13. CHAPTER 5 Was There a Communal “Crisis” in the Eighteenth Century?
    (pp. 99-118)

    The consensus of scholarly opinion since the beginning of the twentieth century has been that the institutions of Jewish autonomy experienced a profound crisis in the eighteenth century.¹ The interrelated ingredients in the explanation of this phenomenon have been variously emphasized. Some have stressed increasing oppression and persecution, rising fiscal exploitation, and economic decline. Others have pointed to the “interference” of magnate-aristocrats in the internal affairs of Jewish autonomous institutions. Benzion Dinur, who extensively analyzed the ethical literature and sermons of the period, concluded that the chief complaint was “that the Jewish community establishment was being overrun by strongmen, habitués...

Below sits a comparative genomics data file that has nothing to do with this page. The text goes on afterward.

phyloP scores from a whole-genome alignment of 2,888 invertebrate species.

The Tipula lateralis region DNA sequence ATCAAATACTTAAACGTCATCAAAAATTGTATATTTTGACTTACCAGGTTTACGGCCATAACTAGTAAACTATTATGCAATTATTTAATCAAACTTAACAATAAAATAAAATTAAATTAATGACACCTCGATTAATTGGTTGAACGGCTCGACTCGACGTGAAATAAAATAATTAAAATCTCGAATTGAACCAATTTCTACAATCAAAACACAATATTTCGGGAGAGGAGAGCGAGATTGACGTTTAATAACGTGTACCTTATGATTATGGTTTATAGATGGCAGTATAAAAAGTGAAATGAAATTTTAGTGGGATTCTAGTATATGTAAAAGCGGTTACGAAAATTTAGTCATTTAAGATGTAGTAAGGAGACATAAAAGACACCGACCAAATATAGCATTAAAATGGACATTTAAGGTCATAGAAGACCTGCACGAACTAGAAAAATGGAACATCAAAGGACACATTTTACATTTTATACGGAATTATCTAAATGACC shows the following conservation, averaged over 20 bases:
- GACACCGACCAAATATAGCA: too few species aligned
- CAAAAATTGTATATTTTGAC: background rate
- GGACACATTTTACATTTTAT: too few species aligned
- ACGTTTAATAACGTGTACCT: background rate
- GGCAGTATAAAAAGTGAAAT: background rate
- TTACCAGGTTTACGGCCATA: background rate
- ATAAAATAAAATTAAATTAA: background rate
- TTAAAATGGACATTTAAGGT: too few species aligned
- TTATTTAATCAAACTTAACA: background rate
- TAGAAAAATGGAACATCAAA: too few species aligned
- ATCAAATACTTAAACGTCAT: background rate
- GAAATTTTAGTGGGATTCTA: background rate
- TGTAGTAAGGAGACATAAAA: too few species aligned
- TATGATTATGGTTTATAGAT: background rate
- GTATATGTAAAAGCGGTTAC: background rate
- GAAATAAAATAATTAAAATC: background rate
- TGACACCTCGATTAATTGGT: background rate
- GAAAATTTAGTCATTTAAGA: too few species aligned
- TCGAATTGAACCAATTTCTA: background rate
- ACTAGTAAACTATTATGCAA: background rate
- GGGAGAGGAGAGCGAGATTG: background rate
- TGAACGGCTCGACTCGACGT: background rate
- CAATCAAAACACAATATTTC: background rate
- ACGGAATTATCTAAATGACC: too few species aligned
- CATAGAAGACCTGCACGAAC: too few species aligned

14. CHAPTER 6 The Popularization of Kabbalah
    (pp. 119-130)

    Beginning in the latter part of the seventeenth century, what some anthropologists call “the grammar” of Jewish culture was changed by the addition of kabbalistic systems of meaning. Jacob Katz describes this as “a general shift in religious values.”¹ In a manuscript culture, the study of kabbalistic texts had been an esoteric tradition restricted to a tiny elite. The printing press facilitated the spread of knowledge of Kabbalah among the learned. Simultaneously, beginning in the latter part of the seventeenth century, works that popularized kabbalistic ideas in homiletic and ethical treatises and in regimens of daily life appeared in substantial...

  15. CHAPTER 7 Mystic Ascetics and Religious Radicals
    (pp. 131-159)

    A late-eighteenth-century manuscript prayer book, clearly intended for use by the person conducting prayers in the relatively small Jewish community of Wschowa in western Poland, contains a prayer that at first sight is surprising.¹ Among the Sabbath prayers that follow the readings from Scripture, between the prayer for the government and the prayer for the new month, there is an instruction that the congregation should recite this prayer while the leader chants the prayer for the new month. On the festivals, at New Year and on the Day of Atonement, the allotted time for this same prayer was during the...

  16. CHAPTER 8 The Contexts of Hasidism
    (pp. 160-185)